BRADENTON, Fla. – When the Pirates signed Gift Ngoepe in 2008, it was a big story. It wasn’t quite a big signing, but more of a novelty at the time. Gift was the first black player signed by a professional team out of South Africa. Not much was expected of his career, and it was a long shot that he would make the majors.
Fast forward almost eight years later, and Gift is on the verge of making the majors. He could be a September call-up next week, making him the first player from South Africa to play in the majors. And with his elite defense and plus speed, it’s almost a guarantee that he will eventually make it to the big leagues.
So when the Pirates signed his younger brother, Victor, prior to the 2016 season, the same “long shot” label didn’t apply. This time around, it was easy to envision a player named Ngoepe having a shot at the big leagues, especially if Victor flashed the same defense that his older brother had.
And so far, that has been the case.
Victor started playing baseball at a young age, picking up the game at the age of four. He had a bit of an advantage in that his older brother was already playing. So while Gift had to resort to practicing by throwing a ball off the wall, his brother had someone to practice with.
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“Like my brother, I grew up at the fields,” Ngoepe said. “I started playing with him, and just from there, from the get-go, that’s where it started.”
The Pirates obviously had their eyes on Victor early, due to his brother playing in their organization. Their interest picked up last year after his campaign in Cape Town, and they signed him when he became eligible, after finishing school. Victor was able to get some advice from his brother on what to expect in pro ball, giving him an advantage that Gift didn’t have.
“He told me just be myself and I’ll be okay,” Ngoepe said. “He just told me just keep doing what I’m doing, and I’ll be fine. Not let my mental game get to me. It’s a big jump for me from playing back home to here. Everything is quicker. Everything is much better. So I just had to adjust to that, and he told me if I adjust to that quicker, that I’ll be fine.”
Despite the quickness of pro ball, Victor doesn’t seem to have any issues adjusting defensively. He’s quick, with smooth moves, good hands, and a strong arm. He looks very much like his brother in that regard, looking like a natural and making the toughest position on the field look easy, despite a lack of a traditional baseball background.
“I guess it’s just in me. It runs in the family,” Ngoepe said of his shortstop abilities. “I just learned to control the controllables. The faster the game gets, I just keep myself calm and let the game flow.”
Also like his brother, the offense has struggled. Victor currently has a .216/.301/.270 line in 148 at-bats in the GCL at the age of 18. By comparison, Gift had a .238/.341/.281 line in 160 at-bats in the GCL at the age of 19. Both had high walk rates and high strikeout rates, although Victor is slightly lower with the walks (8.6% vs 10.9%) and also lower with the strikeouts (22.8% vs 26.9%).
“It’s been a big jump for me,” Ngoepe said. “So I just have to slow everything down. Everything is coming quicker than back home. I try not to get ahead of anything. Just stay in my zone.”
Victor described the difference as a combination of the fastballs being much quicker, and the breaking pitches being better quality. That can be a big adjustment for players making the jump from high school ball in the United States to the GCL, so you’d expect it to be very difficult going from South Africa to the GCL.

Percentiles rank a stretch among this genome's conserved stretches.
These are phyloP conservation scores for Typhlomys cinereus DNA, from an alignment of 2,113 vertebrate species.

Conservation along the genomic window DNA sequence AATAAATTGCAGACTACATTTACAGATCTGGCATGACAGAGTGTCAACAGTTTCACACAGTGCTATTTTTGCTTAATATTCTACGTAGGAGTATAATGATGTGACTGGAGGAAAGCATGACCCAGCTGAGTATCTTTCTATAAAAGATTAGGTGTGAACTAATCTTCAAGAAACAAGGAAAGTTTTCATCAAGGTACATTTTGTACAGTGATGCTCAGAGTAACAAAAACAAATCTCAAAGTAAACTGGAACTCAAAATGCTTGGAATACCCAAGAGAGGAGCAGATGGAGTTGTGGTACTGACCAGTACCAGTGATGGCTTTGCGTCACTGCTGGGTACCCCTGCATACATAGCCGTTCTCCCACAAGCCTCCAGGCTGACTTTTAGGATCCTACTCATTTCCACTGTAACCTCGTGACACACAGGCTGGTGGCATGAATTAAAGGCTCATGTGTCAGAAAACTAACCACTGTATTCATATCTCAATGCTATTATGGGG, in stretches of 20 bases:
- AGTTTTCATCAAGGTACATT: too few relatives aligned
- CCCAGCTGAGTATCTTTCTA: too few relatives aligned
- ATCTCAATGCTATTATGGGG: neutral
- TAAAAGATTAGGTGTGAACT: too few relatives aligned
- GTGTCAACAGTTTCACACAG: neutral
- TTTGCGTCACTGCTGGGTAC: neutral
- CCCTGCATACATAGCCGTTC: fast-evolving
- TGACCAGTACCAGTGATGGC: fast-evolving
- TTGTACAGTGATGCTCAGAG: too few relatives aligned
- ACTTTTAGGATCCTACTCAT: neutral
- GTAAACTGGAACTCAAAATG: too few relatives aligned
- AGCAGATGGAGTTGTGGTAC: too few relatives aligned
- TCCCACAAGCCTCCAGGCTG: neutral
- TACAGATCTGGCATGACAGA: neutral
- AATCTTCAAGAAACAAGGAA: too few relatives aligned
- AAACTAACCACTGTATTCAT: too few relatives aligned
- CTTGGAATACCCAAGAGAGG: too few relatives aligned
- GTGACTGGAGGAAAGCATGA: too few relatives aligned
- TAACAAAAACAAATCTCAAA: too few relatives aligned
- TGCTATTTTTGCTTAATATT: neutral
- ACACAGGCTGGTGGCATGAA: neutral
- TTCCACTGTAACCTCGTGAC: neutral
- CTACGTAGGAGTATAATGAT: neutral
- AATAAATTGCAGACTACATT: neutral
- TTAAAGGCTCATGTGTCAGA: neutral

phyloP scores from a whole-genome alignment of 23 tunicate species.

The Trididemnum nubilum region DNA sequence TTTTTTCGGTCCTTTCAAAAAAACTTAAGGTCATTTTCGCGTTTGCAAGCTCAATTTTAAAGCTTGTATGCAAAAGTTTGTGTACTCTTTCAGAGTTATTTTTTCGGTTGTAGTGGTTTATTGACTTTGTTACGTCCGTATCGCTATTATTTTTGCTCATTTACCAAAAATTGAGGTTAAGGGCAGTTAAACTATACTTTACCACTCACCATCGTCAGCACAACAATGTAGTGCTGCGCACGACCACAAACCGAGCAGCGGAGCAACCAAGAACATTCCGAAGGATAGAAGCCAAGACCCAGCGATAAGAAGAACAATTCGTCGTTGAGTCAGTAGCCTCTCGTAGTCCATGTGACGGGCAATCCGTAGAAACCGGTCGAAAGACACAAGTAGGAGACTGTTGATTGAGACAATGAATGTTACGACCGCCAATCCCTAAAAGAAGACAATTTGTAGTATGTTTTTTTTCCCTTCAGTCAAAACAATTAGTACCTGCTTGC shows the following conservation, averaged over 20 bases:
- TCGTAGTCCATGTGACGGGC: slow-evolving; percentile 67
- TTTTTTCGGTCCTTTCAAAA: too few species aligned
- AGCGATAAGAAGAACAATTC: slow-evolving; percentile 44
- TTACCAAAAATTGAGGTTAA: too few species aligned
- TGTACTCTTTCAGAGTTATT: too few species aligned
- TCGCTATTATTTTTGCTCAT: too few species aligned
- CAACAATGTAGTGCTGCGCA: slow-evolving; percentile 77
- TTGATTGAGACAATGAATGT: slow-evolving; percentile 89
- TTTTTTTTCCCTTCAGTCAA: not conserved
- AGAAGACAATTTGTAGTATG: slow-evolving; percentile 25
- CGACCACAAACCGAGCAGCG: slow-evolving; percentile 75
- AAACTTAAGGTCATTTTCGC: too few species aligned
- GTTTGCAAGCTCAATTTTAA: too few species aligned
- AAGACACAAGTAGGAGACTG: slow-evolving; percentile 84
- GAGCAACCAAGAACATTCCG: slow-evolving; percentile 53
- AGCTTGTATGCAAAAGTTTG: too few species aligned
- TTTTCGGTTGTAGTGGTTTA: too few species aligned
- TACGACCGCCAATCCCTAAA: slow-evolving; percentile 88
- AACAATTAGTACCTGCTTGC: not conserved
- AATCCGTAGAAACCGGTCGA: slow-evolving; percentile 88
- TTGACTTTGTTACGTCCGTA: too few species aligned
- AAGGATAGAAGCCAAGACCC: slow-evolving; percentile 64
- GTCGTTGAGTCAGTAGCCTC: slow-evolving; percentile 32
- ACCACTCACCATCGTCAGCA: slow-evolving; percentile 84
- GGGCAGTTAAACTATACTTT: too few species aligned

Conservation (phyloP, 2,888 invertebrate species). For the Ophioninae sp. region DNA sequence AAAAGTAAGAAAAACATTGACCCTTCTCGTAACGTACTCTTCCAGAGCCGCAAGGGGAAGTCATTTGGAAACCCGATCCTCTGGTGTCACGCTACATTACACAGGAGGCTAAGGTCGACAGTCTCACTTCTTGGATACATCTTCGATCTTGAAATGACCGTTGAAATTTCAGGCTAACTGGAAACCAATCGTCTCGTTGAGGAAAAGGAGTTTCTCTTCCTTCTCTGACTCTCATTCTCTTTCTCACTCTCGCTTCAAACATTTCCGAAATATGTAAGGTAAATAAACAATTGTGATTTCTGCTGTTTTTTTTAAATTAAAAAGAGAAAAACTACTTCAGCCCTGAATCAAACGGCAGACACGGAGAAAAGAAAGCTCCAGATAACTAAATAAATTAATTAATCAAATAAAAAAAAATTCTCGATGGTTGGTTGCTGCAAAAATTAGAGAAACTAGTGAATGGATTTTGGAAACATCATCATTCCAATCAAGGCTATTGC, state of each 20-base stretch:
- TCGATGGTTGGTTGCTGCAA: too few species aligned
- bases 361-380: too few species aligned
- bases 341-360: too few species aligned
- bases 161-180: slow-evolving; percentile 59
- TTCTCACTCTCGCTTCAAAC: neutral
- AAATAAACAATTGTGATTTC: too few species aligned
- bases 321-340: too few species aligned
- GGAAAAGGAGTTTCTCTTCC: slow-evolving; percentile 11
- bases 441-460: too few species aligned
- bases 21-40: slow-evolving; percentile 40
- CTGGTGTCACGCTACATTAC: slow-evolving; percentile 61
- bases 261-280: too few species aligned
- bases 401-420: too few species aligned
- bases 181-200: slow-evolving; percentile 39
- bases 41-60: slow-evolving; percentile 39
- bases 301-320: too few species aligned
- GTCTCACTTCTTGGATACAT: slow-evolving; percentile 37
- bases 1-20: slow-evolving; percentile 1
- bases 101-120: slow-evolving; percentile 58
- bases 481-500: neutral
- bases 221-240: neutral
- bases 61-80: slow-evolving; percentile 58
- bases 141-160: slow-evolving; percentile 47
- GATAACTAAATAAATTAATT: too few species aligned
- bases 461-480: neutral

One other way the Ngoepe brothers are the same is that baseball is their entire life in Bradenton. When Ngoepe is not on the field at Pirate City, you can catch him taking in a Marauders game that night. He’ll go down and say hello to the players on the High-A squad each night, while taking in the game with a few other players from the Pirates’ rookie team. Perhaps that approach of immersing themselves so deeply into the game is what makes the Ngoepe brothers so good on the field.
His brother will eventually be the first player from South Africa to play in the majors. Victor has the defensive skills to stick at shortstop, and has the potential for plus speed on the bases, adding additional value, and giving an overall profile like his brother. If Gift could make it to Triple-A and eventually to the majors with that profile, then Victor has a shot as well.
That would be impressive, getting two players from South Africa to the big leagues in the same organization. It is also something that Victor hopes would help grow the game in his home country.
“I’m hoping it inspires more people back home to try to get the opportunity and start getting more people to play,” Victor said. “Therefore, our baseball and everything else will get better.”
I’m sure that after Gift makes the majors, those players will become more inspired. And after that happens, all of the focus will turn to Victor to see if he can be next.
Tim started Pirates Prospects in 2009 from his home in Virginia, which was 40 minutes from where Pedro Alvarez made his pro debut in Lynchburg. That year, the Lynchburg Hillcats won the Carolina League championship, and Pirates Prospects was born from Tim's reporting along the way. The site has grown over the years to include many more writers, and Tim has gone on to become a credentialed MLB reporter, producing Pirates Prospects each year, and will publish his 11th Prospect Guide this offseason. He has also served as the Pittsburgh Pirates correspondent for Baseball America since 2019. Behind the scenes, Tim is an avid music lover, and most of the money he gets paid to run this site goes to vinyl records.
Tim, do these brothers go by ‘Gift’ and ‘Victor’ because that’s their preference or because people are too lazy to learn to say Mpho and Tlou?
#FreeGiftNgoepe (with the purchase of one regularly-priced Ngoepe)